E.g., 12/21/2014
E.g., 12/21/2014

Migration Information Source - All Articles

All Articles

Although Georgia eventually wants to join the European Union, it must first confront its large population of internally displaced persons and high rates of emigration. MPI's Joanne van Selm takes a detailed look at a country in transition.

Belonging to a diaspora entails a consciousness of, or emotional attachment to, a place of origin and its culture. Steve Vertovec of the University of Oxford explains the role diasporas play in migrant-sending and migrant-receiving countries.

South America's largest country has experienced waves of immigration and, more recently, emigration. But Brazil has not proactively addressed new migration patterns, including increases in illegal immigrants. Ernesto Friedrich Amaral of the University of Texas at Austin and Wilson Fusco of Universidade Estadual de Campinas report.

The ongoing conflict between the government and a rebel army has displaced the majority of Northern Ugandans. Women and girls are particularly vulnerable, as MPI's Erin Patrick reports.

MPI’s Betsy Cooper reports on the new U.S. passport requirements, the Arizona Minuteman project, the latest REAL ID Act developments, and more.

Over one million Roma, Europe’s largest ethnic minority, became EU citizens in May 2004 when eight former communist states joined the EU. But their second-class status persists, as Arno Tanner of the Finnish Directorate of Immigration explains.

Since the 1970s, Norway has become home to thousands of non-European immigrants and refugees. MPI's Betsy Cooper takes a detailed look at how the country seeks to control migration while keeping the door open to labor from an expanding Europe.

In addition to post-September 11 security concerns, the U.S. is dealing with less predictable refugee flows. David Martin of the University of Virginia School of Law reports.

About one in 10 U.S. immigrants is self-employed. MPI’s Jeanne Batalova and David Dixon explore the importance and dimensions of this phenomenon.

An ILO study of Bahrain, Kuwait, Lebanon, and the United Arab Emirates highlights the special risks of domestic work for women. Gloria Moreno-Fontes Chammartin discusses the findings and implications.

Asia’s tsunami will have an enduring impact on diaspora groups and immigration policy, write Frank Laczko and Elizabeth Collett of the IOM.

MPI’s Jennifer Yau reports on the immigration-related impacts of recent summit-level talks among the U.S., Canada, and Mexico, plus a proposed ICE and CBP merger, and more.

MPI Director Kathleen Newland provides an overview of the latest asylum numbers and insights as to why they are declining.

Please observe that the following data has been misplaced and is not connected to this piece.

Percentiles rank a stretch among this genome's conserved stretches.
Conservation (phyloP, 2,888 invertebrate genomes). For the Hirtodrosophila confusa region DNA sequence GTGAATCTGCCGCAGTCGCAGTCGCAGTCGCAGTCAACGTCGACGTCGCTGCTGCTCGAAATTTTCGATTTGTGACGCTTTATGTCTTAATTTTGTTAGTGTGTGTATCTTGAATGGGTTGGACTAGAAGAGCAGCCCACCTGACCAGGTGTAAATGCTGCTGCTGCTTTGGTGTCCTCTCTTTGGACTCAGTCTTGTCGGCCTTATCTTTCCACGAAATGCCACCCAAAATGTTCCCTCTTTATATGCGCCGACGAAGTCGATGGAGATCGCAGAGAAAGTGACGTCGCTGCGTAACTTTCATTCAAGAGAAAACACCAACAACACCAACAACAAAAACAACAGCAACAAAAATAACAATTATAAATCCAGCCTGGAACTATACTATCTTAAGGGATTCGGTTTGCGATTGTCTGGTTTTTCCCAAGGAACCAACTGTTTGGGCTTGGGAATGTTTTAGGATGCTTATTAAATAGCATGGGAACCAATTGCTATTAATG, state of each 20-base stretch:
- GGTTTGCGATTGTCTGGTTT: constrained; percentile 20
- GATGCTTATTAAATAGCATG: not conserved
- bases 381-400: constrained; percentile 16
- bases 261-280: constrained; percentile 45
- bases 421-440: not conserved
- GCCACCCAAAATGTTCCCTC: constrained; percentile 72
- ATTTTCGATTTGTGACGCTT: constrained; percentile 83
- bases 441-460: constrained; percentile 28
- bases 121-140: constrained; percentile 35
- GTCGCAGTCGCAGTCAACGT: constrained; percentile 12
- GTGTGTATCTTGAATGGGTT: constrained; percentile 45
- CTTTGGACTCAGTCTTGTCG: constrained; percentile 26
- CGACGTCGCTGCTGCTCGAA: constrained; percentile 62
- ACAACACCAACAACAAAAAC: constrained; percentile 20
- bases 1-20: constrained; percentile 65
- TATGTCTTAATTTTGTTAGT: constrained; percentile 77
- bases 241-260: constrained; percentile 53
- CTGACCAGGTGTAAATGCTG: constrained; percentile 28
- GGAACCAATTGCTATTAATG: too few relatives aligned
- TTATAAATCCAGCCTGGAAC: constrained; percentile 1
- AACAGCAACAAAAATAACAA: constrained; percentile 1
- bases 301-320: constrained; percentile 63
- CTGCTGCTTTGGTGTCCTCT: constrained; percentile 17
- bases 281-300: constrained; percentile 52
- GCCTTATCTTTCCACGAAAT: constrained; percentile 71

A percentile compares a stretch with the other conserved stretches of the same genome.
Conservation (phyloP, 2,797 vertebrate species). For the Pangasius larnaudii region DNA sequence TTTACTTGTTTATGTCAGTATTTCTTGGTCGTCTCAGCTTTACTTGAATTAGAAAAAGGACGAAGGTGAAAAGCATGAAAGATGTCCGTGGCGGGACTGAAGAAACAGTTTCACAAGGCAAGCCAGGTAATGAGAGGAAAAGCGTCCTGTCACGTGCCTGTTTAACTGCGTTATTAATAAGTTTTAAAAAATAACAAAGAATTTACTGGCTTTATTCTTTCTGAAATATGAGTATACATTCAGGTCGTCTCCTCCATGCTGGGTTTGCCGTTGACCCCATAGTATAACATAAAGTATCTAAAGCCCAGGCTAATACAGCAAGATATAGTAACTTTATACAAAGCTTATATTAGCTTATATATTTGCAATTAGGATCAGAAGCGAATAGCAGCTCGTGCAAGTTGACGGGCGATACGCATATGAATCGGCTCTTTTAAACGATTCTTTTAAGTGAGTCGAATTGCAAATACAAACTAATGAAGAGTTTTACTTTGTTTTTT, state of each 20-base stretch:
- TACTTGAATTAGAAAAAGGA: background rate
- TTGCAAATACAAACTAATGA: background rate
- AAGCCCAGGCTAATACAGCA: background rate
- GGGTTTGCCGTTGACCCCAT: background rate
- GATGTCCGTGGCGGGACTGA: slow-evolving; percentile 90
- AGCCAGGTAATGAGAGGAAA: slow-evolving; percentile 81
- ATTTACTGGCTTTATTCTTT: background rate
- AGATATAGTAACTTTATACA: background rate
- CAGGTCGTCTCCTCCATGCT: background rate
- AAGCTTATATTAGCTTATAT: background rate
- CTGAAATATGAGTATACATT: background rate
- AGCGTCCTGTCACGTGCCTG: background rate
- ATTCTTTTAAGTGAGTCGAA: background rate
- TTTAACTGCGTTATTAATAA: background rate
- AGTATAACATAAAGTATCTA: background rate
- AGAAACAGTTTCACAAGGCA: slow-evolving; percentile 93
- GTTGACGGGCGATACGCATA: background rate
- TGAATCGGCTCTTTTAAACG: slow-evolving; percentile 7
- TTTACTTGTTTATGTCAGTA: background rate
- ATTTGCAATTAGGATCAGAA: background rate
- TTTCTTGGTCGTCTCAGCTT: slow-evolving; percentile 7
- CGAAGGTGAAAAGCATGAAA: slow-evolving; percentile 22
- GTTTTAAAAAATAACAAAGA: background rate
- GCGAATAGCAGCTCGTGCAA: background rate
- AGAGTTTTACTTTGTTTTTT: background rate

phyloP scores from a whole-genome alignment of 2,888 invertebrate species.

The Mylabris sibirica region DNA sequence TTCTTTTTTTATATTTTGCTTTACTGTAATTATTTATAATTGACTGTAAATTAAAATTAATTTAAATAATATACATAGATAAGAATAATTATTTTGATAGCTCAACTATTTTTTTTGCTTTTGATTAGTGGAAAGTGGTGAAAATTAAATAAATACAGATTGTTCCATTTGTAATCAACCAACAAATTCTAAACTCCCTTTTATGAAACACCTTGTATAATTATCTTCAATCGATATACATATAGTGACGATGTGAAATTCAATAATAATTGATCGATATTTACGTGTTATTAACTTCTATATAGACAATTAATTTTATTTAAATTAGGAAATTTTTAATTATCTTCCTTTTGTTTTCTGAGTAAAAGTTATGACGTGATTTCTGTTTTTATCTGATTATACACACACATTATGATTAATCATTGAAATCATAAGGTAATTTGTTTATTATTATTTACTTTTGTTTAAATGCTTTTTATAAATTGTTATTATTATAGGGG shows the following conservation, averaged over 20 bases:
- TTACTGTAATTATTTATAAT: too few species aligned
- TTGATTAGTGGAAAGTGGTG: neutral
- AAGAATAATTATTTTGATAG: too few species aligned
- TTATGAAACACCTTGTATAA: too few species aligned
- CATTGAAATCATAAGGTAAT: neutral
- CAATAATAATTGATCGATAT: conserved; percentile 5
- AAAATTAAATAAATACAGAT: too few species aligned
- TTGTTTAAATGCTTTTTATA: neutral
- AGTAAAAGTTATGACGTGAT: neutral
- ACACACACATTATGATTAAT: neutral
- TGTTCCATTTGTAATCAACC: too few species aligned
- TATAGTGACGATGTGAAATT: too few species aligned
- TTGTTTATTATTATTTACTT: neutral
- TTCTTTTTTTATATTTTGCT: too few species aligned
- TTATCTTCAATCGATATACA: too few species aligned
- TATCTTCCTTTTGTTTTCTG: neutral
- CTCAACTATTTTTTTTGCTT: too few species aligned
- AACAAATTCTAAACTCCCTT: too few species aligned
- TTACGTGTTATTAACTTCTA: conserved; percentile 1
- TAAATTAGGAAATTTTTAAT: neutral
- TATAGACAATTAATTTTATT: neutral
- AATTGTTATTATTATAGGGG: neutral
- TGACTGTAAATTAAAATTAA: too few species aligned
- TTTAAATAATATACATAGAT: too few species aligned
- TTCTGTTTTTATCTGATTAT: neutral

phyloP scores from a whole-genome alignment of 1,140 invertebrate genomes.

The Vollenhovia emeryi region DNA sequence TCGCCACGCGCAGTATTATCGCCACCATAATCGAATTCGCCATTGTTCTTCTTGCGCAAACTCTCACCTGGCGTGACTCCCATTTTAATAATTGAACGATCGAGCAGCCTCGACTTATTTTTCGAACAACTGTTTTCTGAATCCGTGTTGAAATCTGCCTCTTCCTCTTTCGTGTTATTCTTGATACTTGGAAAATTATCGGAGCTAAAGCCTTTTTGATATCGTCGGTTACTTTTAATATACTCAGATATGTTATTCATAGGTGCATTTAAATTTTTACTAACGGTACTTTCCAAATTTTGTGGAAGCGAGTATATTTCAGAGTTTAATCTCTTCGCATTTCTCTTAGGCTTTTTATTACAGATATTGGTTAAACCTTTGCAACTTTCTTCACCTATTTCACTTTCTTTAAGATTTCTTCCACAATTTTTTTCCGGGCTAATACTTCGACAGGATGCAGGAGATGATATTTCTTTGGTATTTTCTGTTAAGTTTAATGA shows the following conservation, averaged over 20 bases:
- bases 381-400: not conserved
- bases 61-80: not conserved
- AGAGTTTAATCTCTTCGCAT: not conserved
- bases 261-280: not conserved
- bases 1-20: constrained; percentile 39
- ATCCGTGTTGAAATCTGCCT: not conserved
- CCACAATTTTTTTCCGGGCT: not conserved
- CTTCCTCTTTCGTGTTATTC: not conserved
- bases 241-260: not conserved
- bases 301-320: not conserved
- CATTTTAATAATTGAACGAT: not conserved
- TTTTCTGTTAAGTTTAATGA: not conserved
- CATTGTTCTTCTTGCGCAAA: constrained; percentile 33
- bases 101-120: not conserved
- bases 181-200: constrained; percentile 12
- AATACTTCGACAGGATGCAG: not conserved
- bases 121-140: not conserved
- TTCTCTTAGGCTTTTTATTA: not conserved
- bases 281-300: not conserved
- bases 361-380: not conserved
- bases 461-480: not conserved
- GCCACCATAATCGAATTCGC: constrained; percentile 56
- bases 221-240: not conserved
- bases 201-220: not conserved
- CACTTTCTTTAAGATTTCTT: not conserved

Rebekah Alys Lowri Thomas of the Global Commission on International Migration examines how the use of biometrics at borders may violate migrants' privacy rights.

MPI's Jennifer Yau explains the convention's main points and why so few countries have signed it.

Bill Frelick of Amnesty International USA reports on why the United States' detention of asylum seekers concerns the human rights community.

Monette Zard of the International Council on Human Rights Policy presents human rights as a tool for empowering migrants, reframing migration debates, and holding states accountable.

Jacqueline Bhabha of Harvard University untangles the difference between trafficking and smuggling and explains how human rights protections vary for migrants who are trafficked versus those who are smuggled.

Ryszard Cholewinski of the University of Leicester considers why existing rights instruments do not adequately cover low-skilled workers.

MPI's Jennifer Yau and Betsy Cooper report on the immigration provisions in the President's budget proposal, the State of the Union address, and more.

Stefanie Grant outlines how migration and human rights issues intersect and why migrants are becoming a higher priority on the human rights agenda.

Caroline Dommen of 3D discusses the limits and possibilities of GATS to improve migrant workers' human rights.

The European born are more likely to be proficient in English, work in higher-level occupations, and have higher earnings than the overall foreign-born population. MPI's David Dixon examines the social and economic profiles of the foreign born from Northern, Southern, Eastern, and Western Europe.

MPI’s Jennifer Yau and Betsy Cooper report on Supreme Court rulings, DHS leadership and oversight, and immigrant workers.

The importance of knowledge, skills, and technologies in post-industrial economies has beckoned well-educated migrants to the United States. MPI's Jeanne Batalova takes a detailed look at the foreign born with a bachelor's degree or higher.

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